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JOSEPH ADDISON (1672–1719) was born in Wiltshire. He was one of the most elegant of our prose-writers, and gained a high reputation by his poems. He became Secretary of State in 1717. Chief works: The Campaign, a poem celebrating Marlborough's victory of Blenheim (1704); essays to the Tatler, Spectator, and Guardian, on which his fame chiefly rests; and Cato, a tragedy written in 1713.

How are Thy servants blest, O Lord !

How sure is their defence !
Eternal wisdom is their guide,

Their help Omnipotence.

Realms, kingdoms, Remote, far away, distant.

Tainted, corrupt, poisonous,

Hoary Alpine hills,
the snow-capped hills
of Switzerland,
Tyrrhene seas, the
ancient name for the
sea on the west coast
of Italy.
A frighted, fright-
ened,

Confusion, not knowing what to do.

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Pilot, one who conducts vessels in and out of harbour, or along a dangerous coast.

In foreign realms* and lands remote,*

Supported by Thy care,
Through burning climes I passed unhurt,

And breathed in tainted * air.
Thy mercy sweetened every soul,

Made every region please ;
The hoary Alpine hills * it warmed

And smoothed the Tyrrhene seas. *
Think, O my soul, devoutly think,

How with affrighted * eyes,
Thou saw'st the wide extended deep,

In all its horrors rise.
Confusion * dwelt on every face,

And fear on every heart;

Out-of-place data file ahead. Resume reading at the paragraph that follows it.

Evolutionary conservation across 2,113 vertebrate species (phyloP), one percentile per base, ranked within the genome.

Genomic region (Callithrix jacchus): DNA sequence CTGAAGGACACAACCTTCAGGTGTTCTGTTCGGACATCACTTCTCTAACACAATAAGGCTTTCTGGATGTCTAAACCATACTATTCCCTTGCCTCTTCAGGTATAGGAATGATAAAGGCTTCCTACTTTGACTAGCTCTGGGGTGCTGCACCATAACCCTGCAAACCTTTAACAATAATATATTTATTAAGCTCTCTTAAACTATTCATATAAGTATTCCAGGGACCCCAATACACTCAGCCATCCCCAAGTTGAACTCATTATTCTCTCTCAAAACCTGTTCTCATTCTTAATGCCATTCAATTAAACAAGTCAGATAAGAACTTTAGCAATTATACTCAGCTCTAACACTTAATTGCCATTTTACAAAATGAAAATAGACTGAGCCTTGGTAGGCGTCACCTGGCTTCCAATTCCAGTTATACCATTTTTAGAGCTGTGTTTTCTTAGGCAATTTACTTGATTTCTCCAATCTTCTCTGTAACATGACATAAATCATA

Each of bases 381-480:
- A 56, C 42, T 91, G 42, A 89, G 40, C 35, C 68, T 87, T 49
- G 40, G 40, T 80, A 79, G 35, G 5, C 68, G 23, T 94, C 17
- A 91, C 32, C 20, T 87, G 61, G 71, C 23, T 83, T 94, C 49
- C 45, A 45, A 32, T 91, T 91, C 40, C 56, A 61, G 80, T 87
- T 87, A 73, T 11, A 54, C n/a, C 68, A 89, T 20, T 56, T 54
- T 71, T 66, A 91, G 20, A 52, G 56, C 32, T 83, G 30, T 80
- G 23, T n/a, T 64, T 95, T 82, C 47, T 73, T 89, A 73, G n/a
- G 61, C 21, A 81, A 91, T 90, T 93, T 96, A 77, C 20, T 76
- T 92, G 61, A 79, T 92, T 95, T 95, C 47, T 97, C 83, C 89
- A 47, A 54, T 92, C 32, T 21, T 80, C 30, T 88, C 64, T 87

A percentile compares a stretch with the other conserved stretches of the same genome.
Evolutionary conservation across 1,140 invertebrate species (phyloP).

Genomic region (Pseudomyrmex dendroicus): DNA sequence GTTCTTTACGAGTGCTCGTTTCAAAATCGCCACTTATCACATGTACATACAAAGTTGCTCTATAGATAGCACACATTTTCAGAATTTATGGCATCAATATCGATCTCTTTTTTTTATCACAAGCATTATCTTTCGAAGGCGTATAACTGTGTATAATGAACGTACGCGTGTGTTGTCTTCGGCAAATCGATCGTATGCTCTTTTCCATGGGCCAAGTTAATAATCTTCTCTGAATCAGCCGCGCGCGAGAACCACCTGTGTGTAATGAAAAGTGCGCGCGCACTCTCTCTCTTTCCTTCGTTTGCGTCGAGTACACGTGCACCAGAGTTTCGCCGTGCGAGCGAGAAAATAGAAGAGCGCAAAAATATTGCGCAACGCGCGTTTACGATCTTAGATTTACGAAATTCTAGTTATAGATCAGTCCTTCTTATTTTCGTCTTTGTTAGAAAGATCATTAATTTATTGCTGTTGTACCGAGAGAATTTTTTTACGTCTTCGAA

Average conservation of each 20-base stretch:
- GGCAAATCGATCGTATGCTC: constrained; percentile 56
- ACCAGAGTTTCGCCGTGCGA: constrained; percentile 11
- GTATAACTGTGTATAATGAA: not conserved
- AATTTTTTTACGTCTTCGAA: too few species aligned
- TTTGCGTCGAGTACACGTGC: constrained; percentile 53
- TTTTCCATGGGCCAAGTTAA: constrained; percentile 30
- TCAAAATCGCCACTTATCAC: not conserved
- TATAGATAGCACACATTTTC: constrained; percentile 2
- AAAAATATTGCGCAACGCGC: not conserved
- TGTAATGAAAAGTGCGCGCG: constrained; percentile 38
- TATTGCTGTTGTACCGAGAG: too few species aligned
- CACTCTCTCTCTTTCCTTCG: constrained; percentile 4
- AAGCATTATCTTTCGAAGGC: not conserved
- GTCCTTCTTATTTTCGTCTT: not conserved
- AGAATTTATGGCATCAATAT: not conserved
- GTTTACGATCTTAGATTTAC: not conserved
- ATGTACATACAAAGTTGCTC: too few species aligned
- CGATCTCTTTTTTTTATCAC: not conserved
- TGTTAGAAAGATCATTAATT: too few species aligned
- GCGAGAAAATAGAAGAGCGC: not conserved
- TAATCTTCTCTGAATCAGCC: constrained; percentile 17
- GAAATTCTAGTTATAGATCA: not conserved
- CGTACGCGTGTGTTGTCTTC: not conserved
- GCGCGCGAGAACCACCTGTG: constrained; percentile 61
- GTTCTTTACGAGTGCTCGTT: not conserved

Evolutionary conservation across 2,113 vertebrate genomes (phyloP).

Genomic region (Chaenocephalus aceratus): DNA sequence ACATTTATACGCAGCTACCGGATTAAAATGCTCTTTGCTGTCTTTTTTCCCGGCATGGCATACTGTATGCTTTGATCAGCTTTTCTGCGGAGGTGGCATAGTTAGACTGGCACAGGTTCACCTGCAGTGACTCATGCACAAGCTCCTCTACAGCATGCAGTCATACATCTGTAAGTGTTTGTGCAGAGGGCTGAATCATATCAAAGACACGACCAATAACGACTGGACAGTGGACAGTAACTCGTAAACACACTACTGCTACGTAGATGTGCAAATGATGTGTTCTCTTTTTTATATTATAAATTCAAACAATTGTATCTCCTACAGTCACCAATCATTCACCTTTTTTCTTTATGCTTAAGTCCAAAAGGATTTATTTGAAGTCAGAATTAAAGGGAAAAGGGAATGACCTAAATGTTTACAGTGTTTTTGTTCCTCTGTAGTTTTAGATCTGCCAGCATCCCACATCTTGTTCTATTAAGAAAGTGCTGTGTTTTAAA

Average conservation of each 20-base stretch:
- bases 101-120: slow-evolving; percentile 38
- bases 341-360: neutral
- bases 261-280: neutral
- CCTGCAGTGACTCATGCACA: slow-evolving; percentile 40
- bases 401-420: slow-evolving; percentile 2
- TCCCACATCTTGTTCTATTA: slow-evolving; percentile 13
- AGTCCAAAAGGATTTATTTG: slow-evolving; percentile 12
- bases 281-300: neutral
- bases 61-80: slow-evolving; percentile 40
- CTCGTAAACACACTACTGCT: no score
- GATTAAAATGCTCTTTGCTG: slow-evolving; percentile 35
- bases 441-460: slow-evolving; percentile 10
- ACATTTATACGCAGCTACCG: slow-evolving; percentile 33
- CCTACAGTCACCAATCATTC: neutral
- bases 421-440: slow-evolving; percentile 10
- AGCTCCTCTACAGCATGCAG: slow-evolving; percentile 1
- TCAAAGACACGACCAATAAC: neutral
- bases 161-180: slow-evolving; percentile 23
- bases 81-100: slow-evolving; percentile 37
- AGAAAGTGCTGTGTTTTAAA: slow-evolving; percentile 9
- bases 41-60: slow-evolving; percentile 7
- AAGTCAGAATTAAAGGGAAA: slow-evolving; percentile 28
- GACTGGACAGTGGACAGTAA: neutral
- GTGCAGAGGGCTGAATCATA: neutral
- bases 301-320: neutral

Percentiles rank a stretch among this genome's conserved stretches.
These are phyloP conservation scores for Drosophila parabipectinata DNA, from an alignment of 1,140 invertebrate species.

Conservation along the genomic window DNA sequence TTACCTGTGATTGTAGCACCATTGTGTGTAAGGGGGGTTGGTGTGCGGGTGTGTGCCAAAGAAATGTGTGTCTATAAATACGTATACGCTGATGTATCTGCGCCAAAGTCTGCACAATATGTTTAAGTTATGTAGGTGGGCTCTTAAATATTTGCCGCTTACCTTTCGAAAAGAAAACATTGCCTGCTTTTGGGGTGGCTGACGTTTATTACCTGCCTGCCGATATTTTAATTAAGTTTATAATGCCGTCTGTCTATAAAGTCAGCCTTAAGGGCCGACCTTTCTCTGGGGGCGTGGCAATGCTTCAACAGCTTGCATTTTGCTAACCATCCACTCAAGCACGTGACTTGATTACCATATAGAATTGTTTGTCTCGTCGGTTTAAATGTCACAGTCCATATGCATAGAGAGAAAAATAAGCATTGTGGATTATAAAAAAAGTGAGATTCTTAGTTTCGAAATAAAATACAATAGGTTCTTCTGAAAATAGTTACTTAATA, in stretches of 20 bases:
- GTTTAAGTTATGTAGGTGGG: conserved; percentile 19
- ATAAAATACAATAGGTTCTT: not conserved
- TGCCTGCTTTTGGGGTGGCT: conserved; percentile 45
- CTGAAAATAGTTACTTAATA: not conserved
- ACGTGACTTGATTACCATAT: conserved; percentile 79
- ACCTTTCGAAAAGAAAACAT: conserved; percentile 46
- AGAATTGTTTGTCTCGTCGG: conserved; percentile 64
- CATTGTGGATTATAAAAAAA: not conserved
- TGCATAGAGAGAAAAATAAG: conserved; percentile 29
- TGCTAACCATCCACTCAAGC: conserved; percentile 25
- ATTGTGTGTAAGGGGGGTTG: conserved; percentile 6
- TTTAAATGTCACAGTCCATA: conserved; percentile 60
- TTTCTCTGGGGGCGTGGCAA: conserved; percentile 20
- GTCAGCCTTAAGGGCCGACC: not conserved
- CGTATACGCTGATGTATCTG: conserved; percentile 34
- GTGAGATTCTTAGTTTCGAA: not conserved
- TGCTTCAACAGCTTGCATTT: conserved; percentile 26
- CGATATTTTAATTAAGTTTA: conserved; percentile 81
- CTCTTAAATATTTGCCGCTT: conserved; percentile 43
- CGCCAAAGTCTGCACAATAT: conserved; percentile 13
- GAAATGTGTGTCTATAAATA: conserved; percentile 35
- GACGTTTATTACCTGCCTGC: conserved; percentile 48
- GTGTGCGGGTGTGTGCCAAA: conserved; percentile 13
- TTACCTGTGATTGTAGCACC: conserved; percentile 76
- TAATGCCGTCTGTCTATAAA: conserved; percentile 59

When waves on waves, and gulfs on gulfs,
O’ercame the pilot's * art.

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Yet then from all my griefs, O Lord !

Thy mercy set me free ;
Whilst in the confidence of prayer,

My soul took hold on Thee.
For though in dreadful whirls we hung

High on the broken wave,
I knew Thou wert not slow to hear,

Nor impotent * to save.
The storm was laid,* the winds retired,
Obedient to Thy will ;

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The sea that roared at Thy command,

At Thy command was still.
In midst of dangers, fears, and death,

Thy goodness I'll adore;'
And praise Thee for Thy mercies past,

And humbly hope for more.
My life, if Thou preserv'st my life,

Thy sacrifice * shall be ;
And death, if death must be my doom,

Shall join my soul to Thee.

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Impotent, unable, powerless,

Laid, stilled.

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Sacrifice, offering to